While flash mobs have become a well-known concept, a new kind of mob is trying to break into the mainstream -- Saturday, March 24, marks International Cash Mob Day and small businesses around the country are lining up to grab their share of the Main Street movement that encourages spending at local retailers.
Cash mobs, where consumers patronize a local business to give them a one-day sales boost, have become increasingly popular across the country and even internationally. The grassroots events are a relatively new phenomenon -- the first-ever cash mob was organized on Aug. 5, 2011, by blogger Christopher Smith, who encouraged Buffalo, N.Y., residents to give local small businesses an economic boost. A few months later, attorney Andrew Samtoy organized a mob in his native Cleveland, on Nov. 16, and began blogging about the concept. According to Samtoy's count, there have been over 200 cash mobs held so far.
International Cash Mob Day was conceived thanks to Samtoy's blog, which serves as a sort of rendezvous point for participants.
"We're forever looking for a way to get people to come to our town," said Lisa Croteau, program manager of the Niles, Mich., Main Street Program, which is running a community-wide Cash Mob Day that will encourage residents and visitors to visit as many small businesses as possible, as opposed to just one, singled-out business. "We're putting the merchants in competition with each other."
Local merchant Linda Skwarcan, general manager of Veni's Sweet Shop, said she understands why Croteau chose to open up the event to all Niles businesses. "Here in Niles, it's all small mom-and-pop businesses, everyone knows one another, so I can understand why she didn't want to choose only one business to benefit," she said. "I hope enough people will come out to make the movement meaningful."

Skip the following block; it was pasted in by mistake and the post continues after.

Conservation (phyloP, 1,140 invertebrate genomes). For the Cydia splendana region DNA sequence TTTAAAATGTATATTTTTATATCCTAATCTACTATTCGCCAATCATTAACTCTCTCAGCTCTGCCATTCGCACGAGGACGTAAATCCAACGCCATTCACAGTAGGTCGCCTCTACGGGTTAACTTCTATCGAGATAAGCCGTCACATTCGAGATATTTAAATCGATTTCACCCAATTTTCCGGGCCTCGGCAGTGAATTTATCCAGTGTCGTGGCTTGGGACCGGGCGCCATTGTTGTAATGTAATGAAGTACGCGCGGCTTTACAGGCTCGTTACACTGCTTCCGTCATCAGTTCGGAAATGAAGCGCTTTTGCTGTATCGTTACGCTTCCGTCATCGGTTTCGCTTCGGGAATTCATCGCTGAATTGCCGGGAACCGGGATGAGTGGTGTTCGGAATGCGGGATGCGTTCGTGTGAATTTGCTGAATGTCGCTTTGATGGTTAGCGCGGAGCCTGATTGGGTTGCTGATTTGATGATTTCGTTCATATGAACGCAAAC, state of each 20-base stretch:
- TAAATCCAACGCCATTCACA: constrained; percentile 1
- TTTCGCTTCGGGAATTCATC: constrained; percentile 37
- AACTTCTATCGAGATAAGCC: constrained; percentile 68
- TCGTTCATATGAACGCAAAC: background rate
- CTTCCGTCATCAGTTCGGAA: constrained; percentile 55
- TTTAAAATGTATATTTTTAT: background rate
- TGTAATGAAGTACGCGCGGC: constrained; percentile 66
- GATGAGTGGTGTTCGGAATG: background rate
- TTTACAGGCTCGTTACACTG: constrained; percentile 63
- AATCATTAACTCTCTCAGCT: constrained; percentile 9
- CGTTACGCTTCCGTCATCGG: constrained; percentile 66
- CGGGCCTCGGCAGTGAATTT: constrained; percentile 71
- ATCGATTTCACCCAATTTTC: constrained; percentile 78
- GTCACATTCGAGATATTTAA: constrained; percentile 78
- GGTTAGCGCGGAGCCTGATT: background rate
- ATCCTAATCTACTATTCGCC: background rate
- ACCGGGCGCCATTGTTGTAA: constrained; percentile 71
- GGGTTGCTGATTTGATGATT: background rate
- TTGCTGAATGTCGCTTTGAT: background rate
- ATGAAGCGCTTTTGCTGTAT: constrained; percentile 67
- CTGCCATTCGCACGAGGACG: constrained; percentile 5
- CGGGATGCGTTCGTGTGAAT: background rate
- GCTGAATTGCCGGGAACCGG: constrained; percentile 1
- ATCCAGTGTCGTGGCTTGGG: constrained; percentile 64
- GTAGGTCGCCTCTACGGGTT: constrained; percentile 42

Several hundred miles south in Wichita, Kan., Jill Miller had slightly more stringent criteria for the seven businesses participating in the cash mob she's organizing. "The businesses I chose had to be open less than a year, had to be owned by locals, carry both men's and women's items and had to give back to the community in some way," Miller said. Miller, herself a local business owner, only found out about the cash mob movement a week ago. "I posted my idea on Facebook, and in a half hour 30 people had commented about what a great idea it was," she said. "I created an official Facebook group, and within a day or two we had 1,500 members."
Miller is even helping encourage the "rules" of the cash mob, which urges people to spend $20, meet three new people and have some fun. "We got buttons made up, so whoever makes a purchase from a cash mob store will be recognizable and will help everyone meet someone new."
Over in Metuchen, N.J., organizer and local real estate agent Lynn Fitzgerald Kodila is taking the most traditional route. "I spoke to a handful of businesses, and some understood the concept more than others, so we kind of organically came to the decision to choose one business," she said. What's The Scoop, a small ice cream and pizza parlor will benefit from the small town's efforts. "The community has really come together in a very positive way. Other businesses want to be involved, so they are having special offers and giveaways in hope that the traffic continues on to their establishment after visiting What's The Scoop," Kodila said.
Mike Patterson, owner of the shop, said he's prepared for "absolute insanity." "Lynn sent me some links and then I knew it was a great idea that we should have done even sooner," he said.
Patterson, however, is putting his own spin on the benefits of the cash mob. "We lost my daughter October of last year and we developed a scholarship fund in her name, the Ryan Marie Patterson Memorial Scholarship Fund," he said. "Some of the proceeds of the cash mob are going to go towards two scholarships, one that will be given to a Metuchen area YMCA member, where she coached a swim team, and another to a graduating senior at the South Bronx high school where she was a social worker," he said.
For more information, and to search for cash mobs in your area, visit the Cash Mob blog.
CORRECTION: A previous version of this article referred to Delano, Kan., meaning the Delano neighborhood of Wichita, Kan.
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